MSPs had the opportunity to learn more about the organisation which represents NHS nurses at a Scottish Parliament reception hosted by Jackie Baillie.
Launched on 11 November to mark Armistice Day, the film remembers the founding of the RCN in 1916, at the height on WW1, when the overwhelming need for nurses in the UK and in Europe led to the establishment of a College of Nursing to champion consistent training for nurses. Coming right up to date, the film captures 205 (Scottish) Field Hospital in action at one of their regular training exercises and includes interviews with some of their army nurse reservists.
“I was delighted to host a reception at the Scottish Parliament to celebrate the role of the Royal College of Nursing in our NHS over the past 100 years. The experience of war in the 20th century transformed society in so many ways, including our health service. From the advances in nursing during the First World War to the establishment of our NHS in the immediate aftermath of the Second World War, our NHS today owes a debt of gratitude to the sacrifice and bravery of the nurses who cared for others on the battlefield.”
Commenting on the film, Royal College of Nursing (RCN) Scotland Director Theresa Fyffe said:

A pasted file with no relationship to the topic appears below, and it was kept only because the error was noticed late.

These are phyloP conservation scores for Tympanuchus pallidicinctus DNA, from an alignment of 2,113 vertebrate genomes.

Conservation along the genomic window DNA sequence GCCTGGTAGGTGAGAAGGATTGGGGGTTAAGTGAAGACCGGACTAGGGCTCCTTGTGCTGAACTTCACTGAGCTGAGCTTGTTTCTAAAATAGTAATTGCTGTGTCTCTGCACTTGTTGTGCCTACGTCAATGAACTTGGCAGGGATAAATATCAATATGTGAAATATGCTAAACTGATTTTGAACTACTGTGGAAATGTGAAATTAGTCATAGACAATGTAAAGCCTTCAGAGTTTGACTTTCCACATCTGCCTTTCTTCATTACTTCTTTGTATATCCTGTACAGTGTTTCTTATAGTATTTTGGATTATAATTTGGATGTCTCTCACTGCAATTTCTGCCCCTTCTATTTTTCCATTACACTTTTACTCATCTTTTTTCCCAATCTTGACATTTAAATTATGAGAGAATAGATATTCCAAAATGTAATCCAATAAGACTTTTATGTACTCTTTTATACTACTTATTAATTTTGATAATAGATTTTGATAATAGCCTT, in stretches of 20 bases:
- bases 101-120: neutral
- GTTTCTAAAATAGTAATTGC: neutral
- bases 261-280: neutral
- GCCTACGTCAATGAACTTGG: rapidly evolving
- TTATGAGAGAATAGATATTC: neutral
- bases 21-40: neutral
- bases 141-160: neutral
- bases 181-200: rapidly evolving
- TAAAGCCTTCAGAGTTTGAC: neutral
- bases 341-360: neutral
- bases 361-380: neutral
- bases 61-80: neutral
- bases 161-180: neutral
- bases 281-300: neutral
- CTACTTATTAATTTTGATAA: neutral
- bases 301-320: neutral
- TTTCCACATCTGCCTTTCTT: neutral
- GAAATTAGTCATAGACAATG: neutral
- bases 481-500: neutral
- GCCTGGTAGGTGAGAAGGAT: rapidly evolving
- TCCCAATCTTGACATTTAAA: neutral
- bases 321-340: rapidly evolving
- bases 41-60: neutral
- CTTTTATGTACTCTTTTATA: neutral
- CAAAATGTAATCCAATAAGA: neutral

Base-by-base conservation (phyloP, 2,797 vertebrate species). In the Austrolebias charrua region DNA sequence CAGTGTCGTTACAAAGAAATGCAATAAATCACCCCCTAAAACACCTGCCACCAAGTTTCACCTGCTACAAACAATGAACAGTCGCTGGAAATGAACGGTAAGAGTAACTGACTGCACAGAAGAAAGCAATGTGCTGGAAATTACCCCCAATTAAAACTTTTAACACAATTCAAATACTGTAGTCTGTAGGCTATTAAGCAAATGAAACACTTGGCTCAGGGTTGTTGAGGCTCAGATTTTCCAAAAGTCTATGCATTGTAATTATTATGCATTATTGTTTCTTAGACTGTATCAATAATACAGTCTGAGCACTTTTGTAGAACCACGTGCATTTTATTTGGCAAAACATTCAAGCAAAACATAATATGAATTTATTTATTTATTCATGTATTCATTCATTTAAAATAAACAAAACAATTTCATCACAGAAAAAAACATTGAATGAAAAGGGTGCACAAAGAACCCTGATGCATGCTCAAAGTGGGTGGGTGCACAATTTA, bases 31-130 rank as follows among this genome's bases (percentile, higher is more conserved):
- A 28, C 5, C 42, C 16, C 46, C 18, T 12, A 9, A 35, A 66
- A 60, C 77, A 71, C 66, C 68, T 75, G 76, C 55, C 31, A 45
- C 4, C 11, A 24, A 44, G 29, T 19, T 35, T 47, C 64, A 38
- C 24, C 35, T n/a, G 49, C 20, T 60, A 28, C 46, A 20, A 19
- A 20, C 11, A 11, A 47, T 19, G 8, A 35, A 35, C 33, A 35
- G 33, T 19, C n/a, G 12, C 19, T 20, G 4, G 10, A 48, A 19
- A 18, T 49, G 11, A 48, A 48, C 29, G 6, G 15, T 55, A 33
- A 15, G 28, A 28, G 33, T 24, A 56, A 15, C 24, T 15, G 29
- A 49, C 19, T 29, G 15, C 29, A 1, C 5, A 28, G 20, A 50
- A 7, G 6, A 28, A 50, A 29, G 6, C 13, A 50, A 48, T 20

“We were delighted to work with 205 (Scottish) Field Hospital and film them in action, not only to remember the founding of the RCN in 1916, but also to mark the crucial contribution that nurses make -; and the skills and knowledge which they gain -; as a result of their role as army nursing reservists.”
Colonel Helen Singh MBE -; the first female to Command the Scottish Field Hospital and take up this leadership role -; is a senior nurse in critical care in NHS Lothian and works between Edinburgh Royal Infirmary and the Western General Hospital.
“The film clearly shows the critical importance of teamwork,” says Helen, “and also the benefits which individuals gain as army nurse reservists, for example, in the skills and knowledge which they can then take back to their day job. It’s a two-way street, really”, says Helen in the film. “The NHS gains more clinically experienced individuals and the army develops individuals’ teamwork and leadership skills